In the late 1970s and ’80s, my mother and my aunt, while still attending university in Kabul, were politically engaged with RAWA, the Revolutionary Association of Women in Afghanistan. The activist group was led by young female student Meena Keshwar Kamal, who dedicated her entire life to advocating for women’s rights, social equality and Afghanistan’s independence from the Soviet-backed government. While my mother and aunt were incarcerated because of their involvement but ultimately managed to flee the country and find stability in the West, Meena was assassinated on 4 February 1987, by people who are widely believed to have been associated with the fundamentalist Mujahedeen leader at the time.
Even before I grasped the severity and singularity of her cause, I was fascinated and obsessed with this strong-willed figure whose life was about making others’ – mine, ultimately – better and safer. She also seemed so far removed from what the West caricatured an Afghan woman to be: backwards, veiled, quiet, “voiceless”, and living in the shadow of a man. On International Woman’s Day, flyers with her face were posted across the campus at Goldsmiths, and I encountered a street named after her at a small socialist festival near Berlin. I tried to write this poem – about her, about her life’s dedication, our connection through my mother, and the nuances and complications of my own life as an Afghan woman in the West – for years. Fragments of Meena poems are scattered in all my notebooks, my phone apps and hard drives. Frankly, she haunted me.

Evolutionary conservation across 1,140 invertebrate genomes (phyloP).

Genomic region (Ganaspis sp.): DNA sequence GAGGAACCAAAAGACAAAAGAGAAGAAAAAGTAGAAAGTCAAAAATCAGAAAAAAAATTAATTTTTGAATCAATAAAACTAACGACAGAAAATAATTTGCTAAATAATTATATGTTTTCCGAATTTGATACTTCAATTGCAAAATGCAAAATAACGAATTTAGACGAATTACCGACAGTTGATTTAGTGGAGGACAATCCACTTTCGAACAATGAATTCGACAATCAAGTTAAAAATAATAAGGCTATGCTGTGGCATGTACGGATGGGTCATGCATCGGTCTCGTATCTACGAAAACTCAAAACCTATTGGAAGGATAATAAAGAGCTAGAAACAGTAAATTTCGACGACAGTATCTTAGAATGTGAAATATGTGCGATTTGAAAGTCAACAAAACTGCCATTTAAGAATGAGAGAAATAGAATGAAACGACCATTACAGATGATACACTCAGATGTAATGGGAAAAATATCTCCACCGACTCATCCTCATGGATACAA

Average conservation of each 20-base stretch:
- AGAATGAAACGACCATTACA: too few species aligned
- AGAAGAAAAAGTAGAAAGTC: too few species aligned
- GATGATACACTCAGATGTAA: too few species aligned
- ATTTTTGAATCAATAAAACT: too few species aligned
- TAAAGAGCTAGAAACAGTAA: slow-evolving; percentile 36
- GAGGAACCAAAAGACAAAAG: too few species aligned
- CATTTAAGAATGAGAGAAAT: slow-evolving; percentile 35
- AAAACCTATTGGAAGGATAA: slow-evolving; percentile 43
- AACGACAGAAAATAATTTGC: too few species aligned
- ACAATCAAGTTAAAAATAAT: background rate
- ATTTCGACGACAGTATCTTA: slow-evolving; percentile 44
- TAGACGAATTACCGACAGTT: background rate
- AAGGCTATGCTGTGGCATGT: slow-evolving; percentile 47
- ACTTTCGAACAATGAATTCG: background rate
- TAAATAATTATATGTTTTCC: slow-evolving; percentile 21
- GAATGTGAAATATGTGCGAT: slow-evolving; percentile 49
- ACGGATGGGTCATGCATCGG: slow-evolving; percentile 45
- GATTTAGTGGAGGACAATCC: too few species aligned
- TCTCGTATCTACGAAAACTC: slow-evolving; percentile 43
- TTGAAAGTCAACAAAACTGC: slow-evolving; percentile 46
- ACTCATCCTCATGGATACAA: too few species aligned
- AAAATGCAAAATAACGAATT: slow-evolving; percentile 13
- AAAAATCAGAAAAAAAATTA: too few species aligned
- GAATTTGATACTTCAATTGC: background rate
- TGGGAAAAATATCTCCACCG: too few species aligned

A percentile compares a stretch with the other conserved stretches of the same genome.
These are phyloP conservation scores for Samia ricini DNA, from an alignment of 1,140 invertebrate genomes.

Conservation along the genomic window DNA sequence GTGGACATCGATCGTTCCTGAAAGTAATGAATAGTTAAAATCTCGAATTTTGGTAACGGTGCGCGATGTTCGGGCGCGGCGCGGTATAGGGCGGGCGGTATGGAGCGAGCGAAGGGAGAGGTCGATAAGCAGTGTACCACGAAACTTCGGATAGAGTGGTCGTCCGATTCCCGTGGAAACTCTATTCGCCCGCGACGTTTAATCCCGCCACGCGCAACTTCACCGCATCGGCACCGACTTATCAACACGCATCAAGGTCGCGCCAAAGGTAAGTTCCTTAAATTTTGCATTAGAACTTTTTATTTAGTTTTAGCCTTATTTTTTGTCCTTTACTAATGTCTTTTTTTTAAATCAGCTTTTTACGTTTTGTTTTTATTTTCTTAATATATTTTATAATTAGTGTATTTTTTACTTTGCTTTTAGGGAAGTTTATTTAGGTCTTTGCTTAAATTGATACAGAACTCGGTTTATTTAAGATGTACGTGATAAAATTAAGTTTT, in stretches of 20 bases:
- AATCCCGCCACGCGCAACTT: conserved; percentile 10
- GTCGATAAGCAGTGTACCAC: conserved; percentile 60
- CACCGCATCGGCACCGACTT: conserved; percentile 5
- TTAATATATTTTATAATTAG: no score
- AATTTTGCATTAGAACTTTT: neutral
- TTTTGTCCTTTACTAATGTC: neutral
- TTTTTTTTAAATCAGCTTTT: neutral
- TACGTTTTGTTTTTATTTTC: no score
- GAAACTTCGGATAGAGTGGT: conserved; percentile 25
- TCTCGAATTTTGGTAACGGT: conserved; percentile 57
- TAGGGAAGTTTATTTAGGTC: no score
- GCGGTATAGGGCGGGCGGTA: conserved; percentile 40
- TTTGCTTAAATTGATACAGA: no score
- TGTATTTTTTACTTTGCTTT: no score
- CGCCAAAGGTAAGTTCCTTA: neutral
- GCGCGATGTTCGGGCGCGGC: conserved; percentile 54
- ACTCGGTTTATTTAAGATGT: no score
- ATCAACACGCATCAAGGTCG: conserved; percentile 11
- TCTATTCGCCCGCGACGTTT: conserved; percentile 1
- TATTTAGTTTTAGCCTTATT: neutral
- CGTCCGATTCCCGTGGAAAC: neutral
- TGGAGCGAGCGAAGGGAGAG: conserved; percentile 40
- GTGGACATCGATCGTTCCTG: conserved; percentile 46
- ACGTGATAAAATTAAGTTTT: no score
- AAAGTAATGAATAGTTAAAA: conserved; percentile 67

At first, it was important to me to respect her by writing about her activity through a documentary lens: ensure accuracy, unearth archives, interview people, weave in her own speech, her words, her vision. All this proved to be an attempt to avoid gimmicks. Consequently, the research accumulated and grew into its own project, which is still very much in progress. It began to become impossible to write about her, much less about her assassination; all evidence I had was flawed and fleeting. After abandoning this overwhelming task for a while, I reread Paul Celan’s collected works for a class I took with Ed Hirsch. Celan’s refusal to engage with documentary, his self-imposed formal impediments and the choking restraint of his language suddenly unlocked in me the doors to mythology. His work taught me that some of the most visceral experiences do not need to be trawled into the grid of our comprehension. Instead, they should continue to live in the realm without language: like memory those experiences are unreliable, indefinite, volatile.
Creating my own myth seemed the only way to access her story. ‘Fata Morgana, 1987’ particularly shadows Celan’s ‘Shibboleth’ – the figure dragged into the market, the flags and the tumultuous relationship to one’s country are tropes I imitated. However, I also tried to create a shifting, swirling poem that glitters in the distance. The title suggests a flawed reality, a superior mirage that rapidly changes and displays both stretched and compressed visuals. Visuals in this case are cultural markers. Zarathustra for instance constitutes both part of Afghan pre-Islamic culture and, through Nietzsche’s help, part of Western intellectualism. I was interested in the intersection of the ‘preconscious’ Orient with the ‘conscious’ Occident, the gentle collusion of two cosmoses on many kaleidoscopic levels. The speaker sees the subject of the poem, Meena, as the harbinger of a fata morgana: around her, a disappearing architecture and a collapsing landscape that is as alive and throbbing as the trauma it incurs.